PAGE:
This blog post originally appeared on RealMoney Silver on March 11 at 7:06 a.m. EDT.
Last night I not only re-emphasized my 2009 market bottom call on "The Kudlow Report," I also suggested the possibility that a generational low is being put in place.
Yes, I said that.
Here is the tape.In terms of substance, I essentially summarized yesterday's opener. My main point is that we live in a Land of Johnny-Come-Lately Chicken Littles, most of whom failed to identify the credit and economic risks 1½ years ago but who today hold with alacrity and great confidence a belief in a continued dire outcome for equities, as they all too often see the world from a rear view mirror. By contrast, as I related in yesterday's opener, the sky is not falling, and Mr. Market has dropped a ton of value on our investing doorstep -- dinner is now being served. What I found particularly interesting is that the most vociferous bull on our "Kudlow Report" segment, a nice fella from Beantown who has been bullish most of the way down, got weak in the knees because of the magnitude of yesterday's market ramp! He actually said investors are getting too optimistic in only one day! My response was that considering that the hedge fund industry is at its lowest net long position in years and since individual investors have recently accelerated their account liquidations and redeemed their mutual funds, they are not even thinking about getting back in. There is plenty of buying power sitting on the sidelines to fuel a sustained market advance. But both institutional and individual investors will get involved again -- if the market can post several days/weeks of strength. And there remains a huge asset allocation trade back into equities from cash-rich pension plans whose portfolios are now materially skewed toward fixed income. Most will miss the rally -- it's not surprising since the pain has been so extreme in recent months. The purists will point out to a bunch of indicators that have yet to fall into place -- like a low put/call ratio. But my response is that most buy puts to protect longs, so with most investors being light on equities there is less of a need to buy protection in puts. So it is not surprising if the put/call ratio stays historically low, as long positions are historically low and cash positions are historically high. My best guess is that we'll rapidly move back up toward the typical bear-market trough valuation -- 12 times normalized or trend-line S&P earnings of about $67 a share, or about 805 on the S&P 500 Index. In the fullness of time I expect the S&P index to test its 200-day moving average, which is currently about 30% above yesterday's close. Yes, I said that too!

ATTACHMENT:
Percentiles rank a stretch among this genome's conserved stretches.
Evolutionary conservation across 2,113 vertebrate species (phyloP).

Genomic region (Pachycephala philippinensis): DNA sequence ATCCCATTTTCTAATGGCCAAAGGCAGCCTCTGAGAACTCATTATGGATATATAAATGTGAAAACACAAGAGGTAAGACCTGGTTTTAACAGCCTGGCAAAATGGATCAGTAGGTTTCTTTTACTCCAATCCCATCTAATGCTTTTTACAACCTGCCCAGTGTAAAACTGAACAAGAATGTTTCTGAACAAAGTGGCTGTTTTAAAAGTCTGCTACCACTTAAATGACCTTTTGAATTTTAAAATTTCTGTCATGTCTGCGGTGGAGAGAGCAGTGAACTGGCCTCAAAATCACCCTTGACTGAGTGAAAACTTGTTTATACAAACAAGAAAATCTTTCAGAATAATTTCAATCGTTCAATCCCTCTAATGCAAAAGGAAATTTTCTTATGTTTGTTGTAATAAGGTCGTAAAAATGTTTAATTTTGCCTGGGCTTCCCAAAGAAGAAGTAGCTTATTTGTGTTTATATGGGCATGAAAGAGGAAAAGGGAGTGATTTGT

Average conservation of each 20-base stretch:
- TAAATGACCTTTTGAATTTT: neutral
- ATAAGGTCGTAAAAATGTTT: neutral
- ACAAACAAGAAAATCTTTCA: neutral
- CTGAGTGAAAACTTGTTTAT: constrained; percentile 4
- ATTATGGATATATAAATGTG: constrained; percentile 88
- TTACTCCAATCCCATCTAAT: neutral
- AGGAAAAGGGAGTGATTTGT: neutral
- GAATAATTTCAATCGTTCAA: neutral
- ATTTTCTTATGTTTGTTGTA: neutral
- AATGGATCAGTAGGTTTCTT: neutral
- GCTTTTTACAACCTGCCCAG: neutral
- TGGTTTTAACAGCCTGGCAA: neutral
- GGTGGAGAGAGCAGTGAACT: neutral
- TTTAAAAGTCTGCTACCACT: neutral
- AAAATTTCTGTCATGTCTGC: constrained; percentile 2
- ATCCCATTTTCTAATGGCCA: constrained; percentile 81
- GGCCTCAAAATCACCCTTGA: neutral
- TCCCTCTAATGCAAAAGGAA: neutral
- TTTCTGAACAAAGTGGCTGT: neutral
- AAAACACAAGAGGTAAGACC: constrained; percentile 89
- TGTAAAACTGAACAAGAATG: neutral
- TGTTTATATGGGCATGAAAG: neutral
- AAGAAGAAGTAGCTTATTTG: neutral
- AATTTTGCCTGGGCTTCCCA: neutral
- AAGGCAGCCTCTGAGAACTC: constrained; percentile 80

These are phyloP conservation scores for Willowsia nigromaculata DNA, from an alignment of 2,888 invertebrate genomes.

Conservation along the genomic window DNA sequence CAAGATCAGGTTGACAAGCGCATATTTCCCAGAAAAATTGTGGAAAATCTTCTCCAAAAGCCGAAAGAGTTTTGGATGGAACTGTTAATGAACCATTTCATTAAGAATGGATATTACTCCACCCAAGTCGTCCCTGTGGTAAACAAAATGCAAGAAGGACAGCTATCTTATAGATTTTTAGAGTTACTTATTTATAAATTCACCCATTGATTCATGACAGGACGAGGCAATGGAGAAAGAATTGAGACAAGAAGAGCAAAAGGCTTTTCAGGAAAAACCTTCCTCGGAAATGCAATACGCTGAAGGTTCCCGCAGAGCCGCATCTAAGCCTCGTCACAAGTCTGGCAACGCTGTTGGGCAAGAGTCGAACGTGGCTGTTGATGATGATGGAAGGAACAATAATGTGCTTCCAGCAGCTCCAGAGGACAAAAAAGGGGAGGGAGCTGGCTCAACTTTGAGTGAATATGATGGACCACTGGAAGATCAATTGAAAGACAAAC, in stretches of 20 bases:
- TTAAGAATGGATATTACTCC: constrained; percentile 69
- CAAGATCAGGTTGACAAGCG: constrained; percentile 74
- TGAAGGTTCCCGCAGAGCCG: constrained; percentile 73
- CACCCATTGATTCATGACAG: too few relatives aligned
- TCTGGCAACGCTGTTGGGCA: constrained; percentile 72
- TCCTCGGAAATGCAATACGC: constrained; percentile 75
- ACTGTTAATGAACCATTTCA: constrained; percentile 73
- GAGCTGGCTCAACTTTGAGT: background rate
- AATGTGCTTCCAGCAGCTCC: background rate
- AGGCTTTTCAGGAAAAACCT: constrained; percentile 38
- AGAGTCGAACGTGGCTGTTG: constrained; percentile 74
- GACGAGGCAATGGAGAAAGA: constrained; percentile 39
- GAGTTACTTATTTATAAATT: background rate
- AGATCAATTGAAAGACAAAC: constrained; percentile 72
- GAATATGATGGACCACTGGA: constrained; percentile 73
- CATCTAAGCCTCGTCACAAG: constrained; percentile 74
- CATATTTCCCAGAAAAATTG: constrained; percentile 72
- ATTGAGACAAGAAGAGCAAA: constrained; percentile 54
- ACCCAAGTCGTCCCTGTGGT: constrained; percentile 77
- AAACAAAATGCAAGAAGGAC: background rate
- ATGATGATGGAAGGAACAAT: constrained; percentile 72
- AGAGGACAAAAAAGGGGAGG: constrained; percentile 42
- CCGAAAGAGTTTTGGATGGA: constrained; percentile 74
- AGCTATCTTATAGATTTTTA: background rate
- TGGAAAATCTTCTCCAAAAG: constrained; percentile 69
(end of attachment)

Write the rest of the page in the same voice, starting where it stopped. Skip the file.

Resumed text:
Know what you own: Kass mentions the indices. ETFs that track major indices include ProShares Ultra Dow 30 (DDM), ProShares Ultra S&P500 (SSO), ProShares Ultra QQQ (QLD), Diamonds Trust (DIA), ProShares QQQ Trust (QQQQ), iShares Russell 2000 Index (IWM) and SPDR Trust (SPY).